The city of Ukiah is experiencing much of what Pendleton is going through, but on a smaller scale.
Mayor Clint Barber said three or four homes near Camas Creek are surrounded by water, and some properties in the surrounding area.
Despite dealing with worsening conditions since Friday, Barber said no residences have been hit with damage and the worst local businesses experienced was some water on the floor. He added that flooding conditions have improved since then.
The city declared an emergency nonetheless in an effort to protect its sewer lift station from floodwater.
“That’s our biggest problem, the sewer infrastructure,” he said.
Barber said there’s a chance that water could back up on a creek channel and start to flow into the lift station, although the facility is currently surrounded by some of the 2,000 sandbags provided by the U.S. Army Corps of Engineers.
He also hopes that the emergency declaration will help the city garner attention for a channel in need of repairs.
He said the channel was built in the 1960s after a high-water event and would divert creek overflow from Ukiah and some of the surrounding properties if it was fully functional.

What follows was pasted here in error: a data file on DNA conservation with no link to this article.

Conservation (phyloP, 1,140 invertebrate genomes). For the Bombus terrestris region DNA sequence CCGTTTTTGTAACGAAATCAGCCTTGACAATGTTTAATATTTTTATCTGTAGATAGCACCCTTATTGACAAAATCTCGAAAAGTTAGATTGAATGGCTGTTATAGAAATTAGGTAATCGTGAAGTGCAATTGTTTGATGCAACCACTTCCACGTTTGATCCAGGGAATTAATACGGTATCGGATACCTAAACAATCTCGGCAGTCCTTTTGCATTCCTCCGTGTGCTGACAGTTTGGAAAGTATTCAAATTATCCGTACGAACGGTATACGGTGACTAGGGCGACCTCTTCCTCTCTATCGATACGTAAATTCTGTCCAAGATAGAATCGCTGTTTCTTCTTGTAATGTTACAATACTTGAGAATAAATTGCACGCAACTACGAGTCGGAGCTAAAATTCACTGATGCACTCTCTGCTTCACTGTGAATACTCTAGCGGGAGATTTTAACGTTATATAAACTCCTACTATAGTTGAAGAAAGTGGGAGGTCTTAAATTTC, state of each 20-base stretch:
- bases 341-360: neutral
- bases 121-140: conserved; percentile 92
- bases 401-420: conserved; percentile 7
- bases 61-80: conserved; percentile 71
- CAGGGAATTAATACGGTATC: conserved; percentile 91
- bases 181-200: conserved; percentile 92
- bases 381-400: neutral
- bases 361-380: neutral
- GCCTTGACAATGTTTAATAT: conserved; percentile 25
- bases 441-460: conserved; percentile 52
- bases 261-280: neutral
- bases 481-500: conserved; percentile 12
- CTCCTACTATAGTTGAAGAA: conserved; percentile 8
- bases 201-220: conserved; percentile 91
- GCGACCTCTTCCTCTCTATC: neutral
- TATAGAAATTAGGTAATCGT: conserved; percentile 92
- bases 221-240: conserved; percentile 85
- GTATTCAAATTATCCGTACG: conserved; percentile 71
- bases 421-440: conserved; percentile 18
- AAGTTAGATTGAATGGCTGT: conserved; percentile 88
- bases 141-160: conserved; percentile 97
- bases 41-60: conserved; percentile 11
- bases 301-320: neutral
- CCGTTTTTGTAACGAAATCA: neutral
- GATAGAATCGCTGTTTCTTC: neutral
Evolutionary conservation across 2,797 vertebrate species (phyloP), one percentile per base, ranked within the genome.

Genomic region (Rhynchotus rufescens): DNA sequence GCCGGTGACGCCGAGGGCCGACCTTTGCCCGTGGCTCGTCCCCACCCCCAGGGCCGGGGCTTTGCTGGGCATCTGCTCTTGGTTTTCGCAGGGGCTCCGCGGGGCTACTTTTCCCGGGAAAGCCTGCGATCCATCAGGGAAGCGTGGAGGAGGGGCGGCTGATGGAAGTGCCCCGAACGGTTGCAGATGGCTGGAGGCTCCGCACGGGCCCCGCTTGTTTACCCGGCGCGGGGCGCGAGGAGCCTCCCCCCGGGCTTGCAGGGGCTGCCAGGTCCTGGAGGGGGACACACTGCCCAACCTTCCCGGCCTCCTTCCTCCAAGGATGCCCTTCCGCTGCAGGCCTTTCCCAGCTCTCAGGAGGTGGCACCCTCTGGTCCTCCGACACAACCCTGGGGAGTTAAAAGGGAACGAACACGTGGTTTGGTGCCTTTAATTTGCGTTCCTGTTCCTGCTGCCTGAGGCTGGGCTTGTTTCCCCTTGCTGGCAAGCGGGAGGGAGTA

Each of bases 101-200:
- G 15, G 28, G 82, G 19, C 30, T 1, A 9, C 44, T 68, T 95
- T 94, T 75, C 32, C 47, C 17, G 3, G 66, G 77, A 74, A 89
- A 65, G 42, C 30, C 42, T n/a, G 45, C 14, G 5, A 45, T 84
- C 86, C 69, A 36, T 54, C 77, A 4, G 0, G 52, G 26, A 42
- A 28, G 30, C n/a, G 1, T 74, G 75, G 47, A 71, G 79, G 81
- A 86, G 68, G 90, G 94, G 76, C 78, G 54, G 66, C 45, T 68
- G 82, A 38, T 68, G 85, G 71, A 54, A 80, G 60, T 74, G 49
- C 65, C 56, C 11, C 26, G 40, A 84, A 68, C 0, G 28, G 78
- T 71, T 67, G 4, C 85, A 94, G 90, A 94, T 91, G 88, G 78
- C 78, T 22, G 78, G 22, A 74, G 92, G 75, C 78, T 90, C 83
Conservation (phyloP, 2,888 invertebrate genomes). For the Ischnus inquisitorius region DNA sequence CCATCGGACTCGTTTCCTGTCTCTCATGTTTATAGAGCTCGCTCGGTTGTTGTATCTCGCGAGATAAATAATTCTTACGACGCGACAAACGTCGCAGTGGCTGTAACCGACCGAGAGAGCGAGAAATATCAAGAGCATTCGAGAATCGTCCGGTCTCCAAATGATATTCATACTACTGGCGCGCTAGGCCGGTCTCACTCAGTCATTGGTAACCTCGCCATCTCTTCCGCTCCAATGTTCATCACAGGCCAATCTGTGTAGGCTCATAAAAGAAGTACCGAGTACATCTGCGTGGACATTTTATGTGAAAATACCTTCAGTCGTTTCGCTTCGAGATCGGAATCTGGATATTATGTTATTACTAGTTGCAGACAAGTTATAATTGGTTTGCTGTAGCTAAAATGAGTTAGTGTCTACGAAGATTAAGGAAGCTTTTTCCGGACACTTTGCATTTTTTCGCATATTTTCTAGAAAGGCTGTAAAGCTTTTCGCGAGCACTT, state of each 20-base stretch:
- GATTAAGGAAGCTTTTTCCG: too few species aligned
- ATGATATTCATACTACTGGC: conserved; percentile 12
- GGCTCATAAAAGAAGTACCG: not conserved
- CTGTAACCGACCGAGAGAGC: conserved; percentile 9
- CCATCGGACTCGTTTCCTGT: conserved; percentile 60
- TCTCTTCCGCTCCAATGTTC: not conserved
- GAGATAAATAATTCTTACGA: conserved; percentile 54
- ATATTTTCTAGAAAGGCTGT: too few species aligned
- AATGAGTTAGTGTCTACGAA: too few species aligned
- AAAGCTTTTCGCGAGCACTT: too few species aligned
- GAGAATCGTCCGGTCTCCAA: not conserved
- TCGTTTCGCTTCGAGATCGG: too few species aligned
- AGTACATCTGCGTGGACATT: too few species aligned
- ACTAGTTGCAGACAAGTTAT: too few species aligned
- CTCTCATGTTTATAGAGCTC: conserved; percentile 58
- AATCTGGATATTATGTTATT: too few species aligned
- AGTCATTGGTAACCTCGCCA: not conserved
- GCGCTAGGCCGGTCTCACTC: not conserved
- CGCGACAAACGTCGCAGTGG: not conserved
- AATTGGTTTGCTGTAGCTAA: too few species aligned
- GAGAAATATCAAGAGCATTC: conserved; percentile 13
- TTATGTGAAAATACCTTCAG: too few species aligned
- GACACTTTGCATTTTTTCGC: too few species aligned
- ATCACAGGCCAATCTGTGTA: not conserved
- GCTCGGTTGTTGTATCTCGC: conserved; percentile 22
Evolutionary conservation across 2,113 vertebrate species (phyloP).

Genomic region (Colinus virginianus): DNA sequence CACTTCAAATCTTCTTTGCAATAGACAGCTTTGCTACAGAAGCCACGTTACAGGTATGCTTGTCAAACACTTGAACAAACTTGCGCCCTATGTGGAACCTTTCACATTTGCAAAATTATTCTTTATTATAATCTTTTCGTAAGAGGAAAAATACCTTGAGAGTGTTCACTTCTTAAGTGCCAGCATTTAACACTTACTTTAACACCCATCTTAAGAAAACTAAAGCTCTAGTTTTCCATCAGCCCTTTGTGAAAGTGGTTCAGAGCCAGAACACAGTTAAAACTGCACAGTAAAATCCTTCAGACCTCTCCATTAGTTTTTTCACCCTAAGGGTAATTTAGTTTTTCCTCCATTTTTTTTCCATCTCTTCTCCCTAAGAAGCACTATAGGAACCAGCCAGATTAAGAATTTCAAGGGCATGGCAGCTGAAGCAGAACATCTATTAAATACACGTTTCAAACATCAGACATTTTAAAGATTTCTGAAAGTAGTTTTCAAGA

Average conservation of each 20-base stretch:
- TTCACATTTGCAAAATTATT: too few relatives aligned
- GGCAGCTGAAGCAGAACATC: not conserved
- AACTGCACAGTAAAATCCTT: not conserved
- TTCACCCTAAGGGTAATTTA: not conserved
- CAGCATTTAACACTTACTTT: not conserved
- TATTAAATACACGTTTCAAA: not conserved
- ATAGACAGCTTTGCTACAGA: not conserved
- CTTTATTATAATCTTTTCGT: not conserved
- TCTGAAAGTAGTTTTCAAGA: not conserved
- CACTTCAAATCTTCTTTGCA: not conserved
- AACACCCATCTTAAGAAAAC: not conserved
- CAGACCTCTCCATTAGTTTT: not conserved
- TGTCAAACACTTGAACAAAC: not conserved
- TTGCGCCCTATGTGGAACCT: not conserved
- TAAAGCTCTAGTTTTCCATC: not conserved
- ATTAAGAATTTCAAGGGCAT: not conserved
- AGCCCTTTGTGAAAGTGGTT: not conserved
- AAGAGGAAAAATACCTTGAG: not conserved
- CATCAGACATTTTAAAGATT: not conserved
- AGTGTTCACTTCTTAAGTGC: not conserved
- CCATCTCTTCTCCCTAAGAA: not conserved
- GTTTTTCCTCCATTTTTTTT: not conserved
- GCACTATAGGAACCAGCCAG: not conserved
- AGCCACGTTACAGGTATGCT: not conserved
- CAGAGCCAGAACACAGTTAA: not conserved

But the channel is filled with gravel, and Barber said he’s reached out to agencies like the U.S. Army Corps of Engineers and the Oregon Water Resources Department for 15-20 years to get help clearing it to no avail.
“We just want it gone,” he said.
Barber said it’s getting to the point where it’s starting to threaten a county bridge that crosses the creek to the south of town.
The Confederated Tribes of the Umatilla Indian Reservation also called a state of emergency when its Board of Trustees passed a resolution Monday.
CTUIR spokesman Chuck Sams said most of the flooding occurred along Wildhorse Creek, Meacham Creek, and the Umatilla River in the Cayuse area.
Sams said the flood affected some tribal fisheries and homes, andit sent information to residents about filing flood insurance claims.
The tribes are also advised residents who draw their water from wells near these rivers to either boil their water or use bottled water.
Between Ukiah and Pendleton, flooding along McKay Creek also affected residents in the Pilot Rock area.
The flooding eroded 30-40 feet of riverbank, said Mike Morehead, who lives near Pilot Rock with his wife Barbara.
The flooding was strong enough to tear down a power pole on the couple’s property, Morehead said, leaving them without power for 14 hours before Pacific Power restored service.
The Umatilla County Board of Commissioners on Wednesday declared an emergency because of flooding.
Sheriff’s Lt. Sterrin Holcolm said that opened the door for an incident management team from the Office of State Fire Marshal to help coordinate the local response.
Cory Hardy is the Pendleton area supervisor for Umatilla County’s public works department. Flooding washed out a county road near McKay Creek, he said, and he worked to make that passable on Saturday. Monday he was repairing a washout on River Road off Cayuse Road near the Umatilla River east of Pendleton. Otherwise, he said, the rain caused some minor landslides.
“Nothing really devastating,” he said.